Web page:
By: T Kinkley, Art and Culture Writer
ISA hosts a Diwali event to bring new cultural food, activities, and fun to campus. (Photo Courtesy: Regan Carlson)
Washington and Jefferson’s Indian Student Society (W&J ISA) hosted it’s first event of this semester, a Diwali celebration. Pairing with Active Minds, the Asian Culture Association (ACA), and the Student Affiliates of the American Chemical Society (SAACS), ISA created many activities and freebies for the students and staff to learn more about Diwali and Indian Culture. This event was funded by the Student Government Association (SGA), ensuring that each part of the event went smoothly and was properly allotted funding.
Diwali is an event that multiple religions celebrate. Some of the core ones include Hinduism, Jainism, and Sikhism. It is considered a festival of lights. It celebrates light over dark, good over evil, and the thankfulness of victory and freedom. Most households celebrate the third day of Diwali as the biggest, lighting the Diyas and clay candles on this day. The celebration generally takes place over five days, but some cultures shorten it to just one day.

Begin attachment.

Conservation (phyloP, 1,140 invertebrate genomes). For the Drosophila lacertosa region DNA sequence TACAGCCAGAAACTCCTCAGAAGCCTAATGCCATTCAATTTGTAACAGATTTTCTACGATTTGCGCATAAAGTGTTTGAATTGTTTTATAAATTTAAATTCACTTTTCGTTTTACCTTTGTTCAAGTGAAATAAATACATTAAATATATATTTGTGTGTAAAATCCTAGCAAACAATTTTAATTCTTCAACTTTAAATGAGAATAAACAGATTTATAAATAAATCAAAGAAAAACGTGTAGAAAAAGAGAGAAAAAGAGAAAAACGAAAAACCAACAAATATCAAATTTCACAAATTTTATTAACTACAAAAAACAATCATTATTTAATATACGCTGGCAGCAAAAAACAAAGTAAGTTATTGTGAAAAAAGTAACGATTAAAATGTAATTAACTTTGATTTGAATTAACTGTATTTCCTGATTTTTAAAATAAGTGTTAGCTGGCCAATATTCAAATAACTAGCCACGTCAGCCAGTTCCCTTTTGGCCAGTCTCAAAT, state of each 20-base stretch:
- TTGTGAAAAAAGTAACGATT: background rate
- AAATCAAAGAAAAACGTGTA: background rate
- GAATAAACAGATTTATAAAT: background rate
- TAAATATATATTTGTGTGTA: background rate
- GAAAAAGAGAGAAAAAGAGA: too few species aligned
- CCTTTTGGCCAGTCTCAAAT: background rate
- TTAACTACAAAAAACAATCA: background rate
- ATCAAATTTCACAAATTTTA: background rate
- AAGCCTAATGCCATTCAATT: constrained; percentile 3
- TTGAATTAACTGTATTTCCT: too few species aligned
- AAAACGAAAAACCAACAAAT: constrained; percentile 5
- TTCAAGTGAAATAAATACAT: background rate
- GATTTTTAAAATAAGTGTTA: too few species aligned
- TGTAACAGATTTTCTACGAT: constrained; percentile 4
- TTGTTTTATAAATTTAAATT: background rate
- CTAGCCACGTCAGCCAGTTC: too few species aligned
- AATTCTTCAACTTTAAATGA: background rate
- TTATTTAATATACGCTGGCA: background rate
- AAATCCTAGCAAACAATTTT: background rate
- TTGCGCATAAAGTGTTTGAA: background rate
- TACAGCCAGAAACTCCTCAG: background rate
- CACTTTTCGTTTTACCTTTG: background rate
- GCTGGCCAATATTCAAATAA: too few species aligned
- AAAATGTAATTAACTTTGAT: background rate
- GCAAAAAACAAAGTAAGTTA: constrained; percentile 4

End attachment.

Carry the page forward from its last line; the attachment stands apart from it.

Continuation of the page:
When W&J’s (SGA) members voted on this, there were no members who said no to sponsoring this event. The event began to be promoted and built-up excitement throughout the student body. Posters were hung and social media posts were made.
Diwali at Washington and Jefferson included food, sparklers, activities, and lots of take-home items. The ISA brought back fan favorite foods, such as mango lassi, and brought new foods like pav bhaji. Samosas were brought to this Diwali event as well. Henna was also popular at other cultural events, so it was brought back thanks to the ACA. Active Minds handed out different spiced teas and sheet masks for information on ayurvedic medicine. ISA quoted that sparklers are a Diwali must-have and credited SAACS for sponsoring them. They also had paintable diyas, which were a big hit as they are a major part of Diwali and the celebration of culture. These diyas bring light to outweigh the darkness during the celebration.
Diwali is often celebrated over a five day period in many religions with friends and family. (Photo Courtesy: Regan Carlson)